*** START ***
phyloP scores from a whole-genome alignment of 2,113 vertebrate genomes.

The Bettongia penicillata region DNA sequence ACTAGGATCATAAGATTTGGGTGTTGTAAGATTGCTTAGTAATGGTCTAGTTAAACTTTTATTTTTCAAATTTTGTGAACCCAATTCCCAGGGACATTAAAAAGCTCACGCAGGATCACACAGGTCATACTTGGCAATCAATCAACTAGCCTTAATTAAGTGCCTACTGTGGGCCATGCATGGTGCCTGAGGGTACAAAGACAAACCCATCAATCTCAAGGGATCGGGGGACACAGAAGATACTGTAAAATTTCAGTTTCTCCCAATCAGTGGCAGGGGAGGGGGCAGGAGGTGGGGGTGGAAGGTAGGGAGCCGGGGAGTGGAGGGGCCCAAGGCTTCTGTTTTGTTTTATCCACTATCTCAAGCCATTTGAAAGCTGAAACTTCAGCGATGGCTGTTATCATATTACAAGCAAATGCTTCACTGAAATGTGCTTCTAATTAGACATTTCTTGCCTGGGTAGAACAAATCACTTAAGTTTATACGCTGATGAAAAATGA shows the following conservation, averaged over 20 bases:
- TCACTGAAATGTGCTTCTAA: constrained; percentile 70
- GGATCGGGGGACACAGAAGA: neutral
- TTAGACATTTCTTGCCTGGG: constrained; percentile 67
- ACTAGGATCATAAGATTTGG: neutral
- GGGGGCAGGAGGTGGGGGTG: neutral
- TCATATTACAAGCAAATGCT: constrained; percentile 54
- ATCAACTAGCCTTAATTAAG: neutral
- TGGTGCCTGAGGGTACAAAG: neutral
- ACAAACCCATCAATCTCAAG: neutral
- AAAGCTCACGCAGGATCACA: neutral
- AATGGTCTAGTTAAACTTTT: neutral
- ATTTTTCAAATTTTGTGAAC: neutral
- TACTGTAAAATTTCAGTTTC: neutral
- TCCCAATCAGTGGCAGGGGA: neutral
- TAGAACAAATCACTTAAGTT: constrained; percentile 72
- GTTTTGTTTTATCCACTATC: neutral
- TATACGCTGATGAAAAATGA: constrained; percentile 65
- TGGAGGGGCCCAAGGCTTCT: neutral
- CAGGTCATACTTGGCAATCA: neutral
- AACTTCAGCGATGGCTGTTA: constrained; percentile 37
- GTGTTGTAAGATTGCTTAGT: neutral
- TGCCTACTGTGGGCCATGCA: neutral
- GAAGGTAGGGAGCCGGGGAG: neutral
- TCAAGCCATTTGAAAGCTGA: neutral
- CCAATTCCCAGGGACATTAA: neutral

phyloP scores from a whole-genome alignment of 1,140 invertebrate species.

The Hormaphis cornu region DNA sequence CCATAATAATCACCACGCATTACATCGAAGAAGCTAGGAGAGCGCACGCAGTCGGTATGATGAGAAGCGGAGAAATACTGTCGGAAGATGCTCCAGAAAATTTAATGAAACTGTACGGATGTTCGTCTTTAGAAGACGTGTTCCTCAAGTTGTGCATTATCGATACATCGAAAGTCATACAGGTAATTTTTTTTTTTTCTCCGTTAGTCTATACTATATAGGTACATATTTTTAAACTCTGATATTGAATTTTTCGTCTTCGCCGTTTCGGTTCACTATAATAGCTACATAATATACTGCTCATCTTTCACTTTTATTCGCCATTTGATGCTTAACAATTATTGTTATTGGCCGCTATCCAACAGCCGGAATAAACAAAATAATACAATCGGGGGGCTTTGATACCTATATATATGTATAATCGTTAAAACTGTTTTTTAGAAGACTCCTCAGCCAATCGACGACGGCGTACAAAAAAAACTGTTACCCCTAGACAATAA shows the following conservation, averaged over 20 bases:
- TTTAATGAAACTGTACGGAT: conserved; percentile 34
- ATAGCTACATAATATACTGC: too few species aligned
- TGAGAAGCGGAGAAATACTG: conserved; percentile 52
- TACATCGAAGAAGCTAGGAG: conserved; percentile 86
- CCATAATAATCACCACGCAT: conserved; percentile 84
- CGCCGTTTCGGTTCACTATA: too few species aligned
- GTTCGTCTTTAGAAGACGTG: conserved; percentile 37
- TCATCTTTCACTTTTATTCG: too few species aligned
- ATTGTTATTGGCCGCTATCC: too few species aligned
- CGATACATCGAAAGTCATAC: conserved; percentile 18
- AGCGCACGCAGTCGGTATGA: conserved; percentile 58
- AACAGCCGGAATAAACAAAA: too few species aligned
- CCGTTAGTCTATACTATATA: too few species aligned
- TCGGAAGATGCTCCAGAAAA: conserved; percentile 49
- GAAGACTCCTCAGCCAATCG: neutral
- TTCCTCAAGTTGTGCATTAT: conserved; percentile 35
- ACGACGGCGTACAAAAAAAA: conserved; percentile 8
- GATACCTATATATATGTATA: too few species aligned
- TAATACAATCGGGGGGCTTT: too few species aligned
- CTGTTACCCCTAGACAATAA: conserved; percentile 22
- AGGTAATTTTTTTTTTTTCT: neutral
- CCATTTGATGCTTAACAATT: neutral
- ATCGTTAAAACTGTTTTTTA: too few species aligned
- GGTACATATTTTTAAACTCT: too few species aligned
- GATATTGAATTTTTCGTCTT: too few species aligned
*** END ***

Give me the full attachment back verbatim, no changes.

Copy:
phyloP scores from a whole-genome alignment of 2,113 vertebrate genomes.

The Bettongia penicillata region DNA sequence ACTAGGATCATAAGATTTGGGTGTTGTAAGATTGCTTAGTAATGGTCTAGTTAAACTTTTATTTTTCAAATTTTGTGAACCCAATTCCCAGGGACATTAAAAAGCTCACGCAGGATCACACAGGTCATACTTGGCAATCAATCAACTAGCCTTAATTAAGTGCCTACTGTGGGCCATGCATGGTGCCTGAGGGTACAAAGACAAACCCATCAATCTCAAGGGATCGGGGGACACAGAAGATACTGTAAAATTTCAGTTTCTCCCAATCAGTGGCAGGGGAGGGGGCAGGAGGTGGGGGTGGAAGGTAGGGAGCCGGGGAGTGGAGGGGCCCAAGGCTTCTGTTTTGTTTTATCCACTATCTCAAGCCATTTGAAAGCTGAAACTTCAGCGATGGCTGTTATCATATTACAAGCAAATGCTTCACTGAAATGTGCTTCTAATTAGACATTTCTTGCCTGGGTAGAACAAATCACTTAAGTTTATACGCTGATGAAAAATGA shows the following conservation, averaged over 20 bases:
- TCACTGAAATGTGCTTCTAA: constrained; percentile 70
- GGATCGGGGGACACAGAAGA: neutral
- TTAGACATTTCTTGCCTGGG: constrained; percentile 67
- ACTAGGATCATAAGATTTGG: neutral
- GGGGGCAGGAGGTGGGGGTG: neutral
- TCATATTACAAGCAAATGCT: constrained; percentile 54
- ATCAACTAGCCTTAATTAAG: neutral
- TGGTGCCTGAGGGTACAAAG: neutral
- ACAAACCCATCAATCTCAAG: neutral
- AAAGCTCACGCAGGATCACA: neutral
- AATGGTCTAGTTAAACTTTT: neutral
- ATTTTTCAAATTTTGTGAAC: neutral
- TACTGTAAAATTTCAGTTTC: neutral
- TCCCAATCAGTGGCAGGGGA: neutral
- TAGAACAAATCACTTAAGTT: constrained; percentile 72
- GTTTTGTTTTATCCACTATC: neutral
- TATACGCTGATGAAAAATGA: constrained; percentile 65
- TGGAGGGGCCCAAGGCTTCT: neutral
- CAGGTCATACTTGGCAATCA: neutral
- AACTTCAGCGATGGCTGTTA: constrained; percentile 37
- GTGTTGTAAGATTGCTTAGT: neutral
- TGCCTACTGTGGGCCATGCA: neutral
- GAAGGTAGGGAGCCGGGGAG: neutral
- TCAAGCCATTTGAAAGCTGA: neutral
- CCAATTCCCAGGGACATTAA: neutral

phyloP scores from a whole-genome alignment of 1,140 invertebrate species.

The Hormaphis cornu region DNA sequence CCATAATAATCACCACGCATTACATCGAAGAAGCTAGGAGAGCGCACGCAGTCGGTATGATGAGAAGCGGAGAAATACTGTCGGAAGATGCTCCAGAAAATTTAATGAAACTGTACGGATGTTCGTCTTTAGAAGACGTGTTCCTCAAGTTGTGCATTATCGATACATCGAAAGTCATACAGGTAATTTTTTTTTTTTCTCCGTTAGTCTATACTATATAGGTACATATTTTTAAACTCTGATATTGAATTTTTCGTCTTCGCCGTTTCGGTTCACTATAATAGCTACATAATATACTGCTCATCTTTCACTTTTATTCGCCATTTGATGCTTAACAATTATTGTTATTGGCCGCTATCCAACAGCCGGAATAAACAAAATAATACAATCGGGGGGCTTTGATACCTATATATATGTATAATCGTTAAAACTGTTTTTTAGAAGACTCCTCAGCCAATCGACGACGGCGTACAAAAAAAACTGTTACCCCTAGACAATAA shows the following conservation, averaged over 20 bases:
- TTTAATGAAACTGTACGGAT: conserved; percentile 34
- ATAGCTACATAATATACTGC: too few species aligned
- TGAGAAGCGGAGAAATACTG: conserved; percentile 52
- TACATCGAAGAAGCTAGGAG: conserved; percentile 86
- CCATAATAATCACCACGCAT: conserved; percentile 84
- CGCCGTTTCGGTTCACTATA: too few species aligned
- GTTCGTCTTTAGAAGACGTG: conserved; percentile 37
- TCATCTTTCACTTTTATTCG: too few species aligned
- ATTGTTATTGGCCGCTATCC: too few species aligned
- CGATACATCGAAAGTCATAC: conserved; percentile 18
- AGCGCACGCAGTCGGTATGA: conserved; percentile 58
- AACAGCCGGAATAAACAAAA: too few species aligned
- CCGTTAGTCTATACTATATA: too few species aligned
- TCGGAAGATGCTCCAGAAAA: conserved; percentile 49
- GAAGACTCCTCAGCCAATCG: neutral
- TTCCTCAAGTTGTGCATTAT: conserved; percentile 35
- ACGACGGCGTACAAAAAAAA: conserved; percentile 8
- GATACCTATATATATGTATA: too few species aligned
- TAATACAATCGGGGGGCTTT: too few species aligned
- CTGTTACCCCTAGACAATAA: conserved; percentile 22
- AGGTAATTTTTTTTTTTTCT: neutral
- CCATTTGATGCTTAACAATT: neutral
- ATCGTTAAAACTGTTTTTTA: too few species aligned
- GGTACATATTTTTAAACTCT: too few species aligned
- GATATTGAATTTTTCGTCTT: too few species aligned